Even though the Oilers sent a ball to Rice University for testing, nothing came of their suspicions.
“I never really had a teacher, a coach or a special camp to attend to learn the art of punting,” Guy said. “My high school coach, Paul Leroy, showed me two things about foot alignment and ball placement. That was pretty much it.”
Guy once said, “You can’t overpower a punt. You’ve got to have smooth rhythm. And you have to learn that in your mind. It’s like mind over matter. If you can keep yourself under control, not lose your cool, you can do anything you want.”
Simplicity followed by endless repetitions perfected his technique.
“Some kind of water falls every time Ray Guy punts. His kicks are high enough to bring down rain and long enough to bring tears,” wrote Miami Herald Sports Editor Edwin Pope.
Accolade upon accolade came Guy’s way at all levels: National High School Sports Hall of Fame; Southern Miss Team of the Century member; first Southern Miss player to have his jersey retired and also first Golden Eagles player, and first punter from any school, inducted into the National Football Foundation and College Football Hall of Fame (2004); Most Valuable Player of the 1973 Chicago College All-Star Game; induction into the Mississippi, Georgia and Bay Area Sports halls of fame; and member of the NFL's 75th Anniversary All-Time Team and NFL 100 All-Time Team, AFL-NFL 1960-1984 All-Star Team, Super Bowl Silver Anniversary Team and NFL All-Decade Team of the 1970s.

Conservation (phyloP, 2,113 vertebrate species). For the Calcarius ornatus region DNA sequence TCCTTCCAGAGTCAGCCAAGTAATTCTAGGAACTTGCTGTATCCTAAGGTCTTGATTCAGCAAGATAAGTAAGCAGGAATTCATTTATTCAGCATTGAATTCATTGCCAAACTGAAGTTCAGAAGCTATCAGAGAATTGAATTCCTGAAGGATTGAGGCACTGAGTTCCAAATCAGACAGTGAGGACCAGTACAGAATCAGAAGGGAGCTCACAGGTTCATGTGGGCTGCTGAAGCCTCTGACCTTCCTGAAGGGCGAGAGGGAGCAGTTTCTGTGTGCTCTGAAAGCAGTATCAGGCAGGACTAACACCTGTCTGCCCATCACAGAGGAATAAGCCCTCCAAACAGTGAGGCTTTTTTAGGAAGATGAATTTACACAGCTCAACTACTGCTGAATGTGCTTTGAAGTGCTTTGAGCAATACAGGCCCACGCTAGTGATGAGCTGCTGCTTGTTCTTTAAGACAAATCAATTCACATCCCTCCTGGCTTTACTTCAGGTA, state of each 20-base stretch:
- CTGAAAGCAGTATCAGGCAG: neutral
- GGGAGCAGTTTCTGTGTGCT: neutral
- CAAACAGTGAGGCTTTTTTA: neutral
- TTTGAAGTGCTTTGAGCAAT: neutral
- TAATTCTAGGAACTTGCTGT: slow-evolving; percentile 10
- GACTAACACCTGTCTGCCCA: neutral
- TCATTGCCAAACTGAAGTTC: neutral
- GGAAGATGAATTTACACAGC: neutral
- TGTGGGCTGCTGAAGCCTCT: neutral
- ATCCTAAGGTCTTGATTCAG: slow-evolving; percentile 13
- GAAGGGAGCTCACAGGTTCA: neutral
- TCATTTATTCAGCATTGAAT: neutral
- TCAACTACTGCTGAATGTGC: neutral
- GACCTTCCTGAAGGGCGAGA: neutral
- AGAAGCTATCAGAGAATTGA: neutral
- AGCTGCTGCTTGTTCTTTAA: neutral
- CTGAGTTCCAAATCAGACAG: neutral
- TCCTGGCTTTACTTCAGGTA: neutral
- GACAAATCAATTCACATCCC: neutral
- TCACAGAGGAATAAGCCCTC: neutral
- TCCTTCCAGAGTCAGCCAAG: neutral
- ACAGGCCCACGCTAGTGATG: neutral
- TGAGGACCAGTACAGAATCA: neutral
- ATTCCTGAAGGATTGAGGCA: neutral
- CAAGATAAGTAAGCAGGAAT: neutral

Since 2000, the Augusta Sports Council has presented the Ray Guy Award to the most outstanding punter in college.
Receiving his Gold Jacket, however, took some time. Guy was eligible for 23 years and a Finalist eight times before getting the cherished call.
“It has been a long and winding road from the farmlands of south Georgia to the hallowed halls of the Pro Football Hall of Fame,” Guy said in his Enshrinement speech. “There have been bumps, there have been curves, detours and bridges to cross along this journey, but I have finally made it.
“Even though there would be no more games to play, records to set or championships to win, but to be a part of this very special clubhouse called the Pro Football Hall of Fame, and knowing it's forever, is beyond my wildest dreams. … To know my legacy will forever be a part of pro football history and that my bust will be alongside the greatest athletes of all times, it leaves this old punter speechless.”
Guy’s legacy will be preserved forever at the Pro Football Hall of Fame in Canton, Ohio.